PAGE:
Despite the occupation of Austria by Allied forces after the Second World War, the country, remaining faithful to the legacy of the pan-European idea of the interwar period and favoured by its geographical location, aspired to play a central role in the organisation of post-war Europe and in the European integration process. In 1948, although part of the country was still occupied by the Soviet Union, Austria became a member of the Organisation for European Economic Cooperation (OEEC). The signing of the State Treaty in 1955 enabled Austria to regain its independence, but its commitment to securing a permanent neutral status did not preclude its participation in other European organisations. Accordingly, Austria became a member of the Council of Europe in 1956 and the European Free Trade Association (EFTA) in 1960.

However, the focus of this research corpus is Austria’s relationship with the European Communities. In 1956, Austria signed a customs agreement with the European Coal and Steel Community (ECSC). During the 1960s, negotiations were held with a view to securing an economic agreement between Austria and the European Economic Community (EEC). These negotiations successfully led to the signing of a free trade agreement with the EEC in 1972. In 1989, Austria officially applied for accession to the European Communities, and six years later, in 1995, the country became a Member State of the European Union.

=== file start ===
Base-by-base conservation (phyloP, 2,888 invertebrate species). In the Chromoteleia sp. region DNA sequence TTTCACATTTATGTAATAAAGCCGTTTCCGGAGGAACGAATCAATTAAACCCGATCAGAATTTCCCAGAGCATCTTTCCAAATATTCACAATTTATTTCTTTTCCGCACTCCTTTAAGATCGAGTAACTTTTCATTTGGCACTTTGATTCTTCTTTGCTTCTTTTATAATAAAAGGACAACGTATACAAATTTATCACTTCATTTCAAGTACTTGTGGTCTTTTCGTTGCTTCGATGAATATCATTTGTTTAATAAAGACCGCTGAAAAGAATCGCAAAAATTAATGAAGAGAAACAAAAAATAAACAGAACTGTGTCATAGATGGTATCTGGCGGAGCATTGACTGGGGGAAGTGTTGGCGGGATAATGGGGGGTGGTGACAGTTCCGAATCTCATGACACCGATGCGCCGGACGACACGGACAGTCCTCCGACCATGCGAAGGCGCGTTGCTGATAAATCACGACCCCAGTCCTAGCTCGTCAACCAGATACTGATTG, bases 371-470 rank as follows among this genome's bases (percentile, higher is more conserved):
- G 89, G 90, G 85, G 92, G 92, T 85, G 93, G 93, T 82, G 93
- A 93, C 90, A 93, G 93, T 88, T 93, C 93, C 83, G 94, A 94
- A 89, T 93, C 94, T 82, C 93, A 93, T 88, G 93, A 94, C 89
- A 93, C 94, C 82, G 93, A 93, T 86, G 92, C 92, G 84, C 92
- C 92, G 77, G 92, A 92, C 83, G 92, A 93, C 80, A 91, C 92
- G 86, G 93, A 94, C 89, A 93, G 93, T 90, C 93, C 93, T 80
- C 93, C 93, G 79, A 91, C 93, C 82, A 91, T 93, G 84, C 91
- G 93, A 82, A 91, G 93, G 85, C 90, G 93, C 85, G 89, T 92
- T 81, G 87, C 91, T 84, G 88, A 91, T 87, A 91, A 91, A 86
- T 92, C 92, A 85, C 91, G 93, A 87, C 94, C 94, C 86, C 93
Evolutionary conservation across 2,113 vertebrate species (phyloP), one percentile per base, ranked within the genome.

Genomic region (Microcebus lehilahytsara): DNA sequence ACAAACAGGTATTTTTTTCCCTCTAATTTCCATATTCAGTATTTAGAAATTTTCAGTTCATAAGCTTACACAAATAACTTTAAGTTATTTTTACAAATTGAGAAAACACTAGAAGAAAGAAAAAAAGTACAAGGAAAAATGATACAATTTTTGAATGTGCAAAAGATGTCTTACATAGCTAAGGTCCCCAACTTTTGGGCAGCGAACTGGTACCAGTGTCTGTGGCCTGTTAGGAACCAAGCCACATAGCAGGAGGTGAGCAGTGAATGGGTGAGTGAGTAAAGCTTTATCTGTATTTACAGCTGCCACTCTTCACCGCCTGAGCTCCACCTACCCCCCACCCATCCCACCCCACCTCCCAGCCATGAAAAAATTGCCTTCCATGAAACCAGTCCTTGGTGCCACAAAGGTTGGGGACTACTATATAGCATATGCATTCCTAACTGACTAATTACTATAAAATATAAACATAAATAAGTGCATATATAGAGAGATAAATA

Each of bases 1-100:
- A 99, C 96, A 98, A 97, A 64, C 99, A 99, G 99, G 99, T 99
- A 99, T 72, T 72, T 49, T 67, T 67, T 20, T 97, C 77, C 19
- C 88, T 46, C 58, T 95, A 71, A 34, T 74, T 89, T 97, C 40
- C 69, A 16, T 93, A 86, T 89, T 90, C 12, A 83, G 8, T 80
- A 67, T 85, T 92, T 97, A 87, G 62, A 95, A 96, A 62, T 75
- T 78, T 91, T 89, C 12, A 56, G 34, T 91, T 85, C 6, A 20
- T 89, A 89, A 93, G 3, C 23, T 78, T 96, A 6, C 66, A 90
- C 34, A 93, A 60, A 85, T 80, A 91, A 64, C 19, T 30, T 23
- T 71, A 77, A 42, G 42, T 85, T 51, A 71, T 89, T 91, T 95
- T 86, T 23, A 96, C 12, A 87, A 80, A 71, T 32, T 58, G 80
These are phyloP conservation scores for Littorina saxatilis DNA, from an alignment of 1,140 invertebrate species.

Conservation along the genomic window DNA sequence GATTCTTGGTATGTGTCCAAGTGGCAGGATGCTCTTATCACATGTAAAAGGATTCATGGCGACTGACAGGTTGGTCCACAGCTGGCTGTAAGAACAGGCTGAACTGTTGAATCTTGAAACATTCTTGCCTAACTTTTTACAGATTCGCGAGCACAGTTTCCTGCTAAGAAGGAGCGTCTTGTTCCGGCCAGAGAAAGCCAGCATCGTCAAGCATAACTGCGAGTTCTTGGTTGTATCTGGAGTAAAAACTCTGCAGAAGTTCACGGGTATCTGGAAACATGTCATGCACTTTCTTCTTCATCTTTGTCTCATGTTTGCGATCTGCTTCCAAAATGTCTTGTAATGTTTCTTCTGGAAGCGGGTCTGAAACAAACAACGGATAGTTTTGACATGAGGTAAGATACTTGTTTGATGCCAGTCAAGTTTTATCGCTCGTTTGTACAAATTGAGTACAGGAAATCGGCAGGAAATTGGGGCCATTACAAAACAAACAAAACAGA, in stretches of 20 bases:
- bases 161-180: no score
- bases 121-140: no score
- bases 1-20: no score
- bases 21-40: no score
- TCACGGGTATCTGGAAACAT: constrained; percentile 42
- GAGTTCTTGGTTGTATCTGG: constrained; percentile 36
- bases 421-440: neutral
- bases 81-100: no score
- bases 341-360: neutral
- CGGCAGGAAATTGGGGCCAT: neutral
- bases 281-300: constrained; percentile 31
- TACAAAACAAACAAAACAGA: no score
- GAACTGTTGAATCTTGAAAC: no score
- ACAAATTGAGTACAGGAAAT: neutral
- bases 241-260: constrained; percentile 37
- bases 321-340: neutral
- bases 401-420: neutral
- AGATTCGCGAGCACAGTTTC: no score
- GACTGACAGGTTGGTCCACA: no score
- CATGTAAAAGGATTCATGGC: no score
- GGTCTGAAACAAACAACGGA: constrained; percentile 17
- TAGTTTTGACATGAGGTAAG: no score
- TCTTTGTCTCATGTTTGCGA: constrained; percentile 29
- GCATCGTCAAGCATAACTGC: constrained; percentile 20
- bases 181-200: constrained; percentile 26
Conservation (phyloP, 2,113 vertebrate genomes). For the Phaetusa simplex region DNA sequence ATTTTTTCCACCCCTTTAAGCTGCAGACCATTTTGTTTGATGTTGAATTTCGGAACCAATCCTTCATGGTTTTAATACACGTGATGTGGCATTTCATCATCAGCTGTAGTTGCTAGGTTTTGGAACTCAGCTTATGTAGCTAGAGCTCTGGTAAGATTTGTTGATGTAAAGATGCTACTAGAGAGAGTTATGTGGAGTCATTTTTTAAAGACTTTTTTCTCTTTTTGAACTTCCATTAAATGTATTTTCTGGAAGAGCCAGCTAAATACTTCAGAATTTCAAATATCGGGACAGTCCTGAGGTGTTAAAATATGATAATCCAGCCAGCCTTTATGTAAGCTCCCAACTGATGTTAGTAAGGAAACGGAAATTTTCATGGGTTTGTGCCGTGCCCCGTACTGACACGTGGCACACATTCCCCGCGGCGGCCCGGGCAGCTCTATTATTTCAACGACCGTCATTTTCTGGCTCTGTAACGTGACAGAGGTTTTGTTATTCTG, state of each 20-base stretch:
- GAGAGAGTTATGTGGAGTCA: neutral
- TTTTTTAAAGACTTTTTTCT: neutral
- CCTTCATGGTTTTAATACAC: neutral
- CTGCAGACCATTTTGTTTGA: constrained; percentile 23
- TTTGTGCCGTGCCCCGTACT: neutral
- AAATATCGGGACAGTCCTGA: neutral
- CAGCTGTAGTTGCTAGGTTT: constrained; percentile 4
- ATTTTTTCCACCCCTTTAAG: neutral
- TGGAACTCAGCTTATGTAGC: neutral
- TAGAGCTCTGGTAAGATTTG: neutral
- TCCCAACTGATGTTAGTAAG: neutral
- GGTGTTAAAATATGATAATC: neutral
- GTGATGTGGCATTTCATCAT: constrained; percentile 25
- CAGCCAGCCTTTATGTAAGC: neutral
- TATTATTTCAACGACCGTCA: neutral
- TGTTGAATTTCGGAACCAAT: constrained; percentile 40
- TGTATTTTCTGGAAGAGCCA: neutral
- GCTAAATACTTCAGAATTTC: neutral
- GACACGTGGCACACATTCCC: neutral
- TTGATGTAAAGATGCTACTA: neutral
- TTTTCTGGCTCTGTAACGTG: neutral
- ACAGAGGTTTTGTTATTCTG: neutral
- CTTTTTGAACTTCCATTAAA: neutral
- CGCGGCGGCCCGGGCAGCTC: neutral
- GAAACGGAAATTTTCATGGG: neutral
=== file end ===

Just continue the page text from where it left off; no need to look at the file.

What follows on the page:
The research corpus on ‘Austria and the European integration process’ offers a wealth of varied resources concerning Austria’s accession and the country’s participation in the various European organisations. This corpus, which is primarily aimed at the research community, has been developed in association with Thomas Angerer, Assistant Professor in the Department of History at the University of Vienna, and Michael Gehler, Professor in the Department of History at the University of Hildesheim, who has written an explanatory note introducing the corpus, and with the backing of the Austrian National Library. The corpus also includes suggestions for further reading and a chronology of events.

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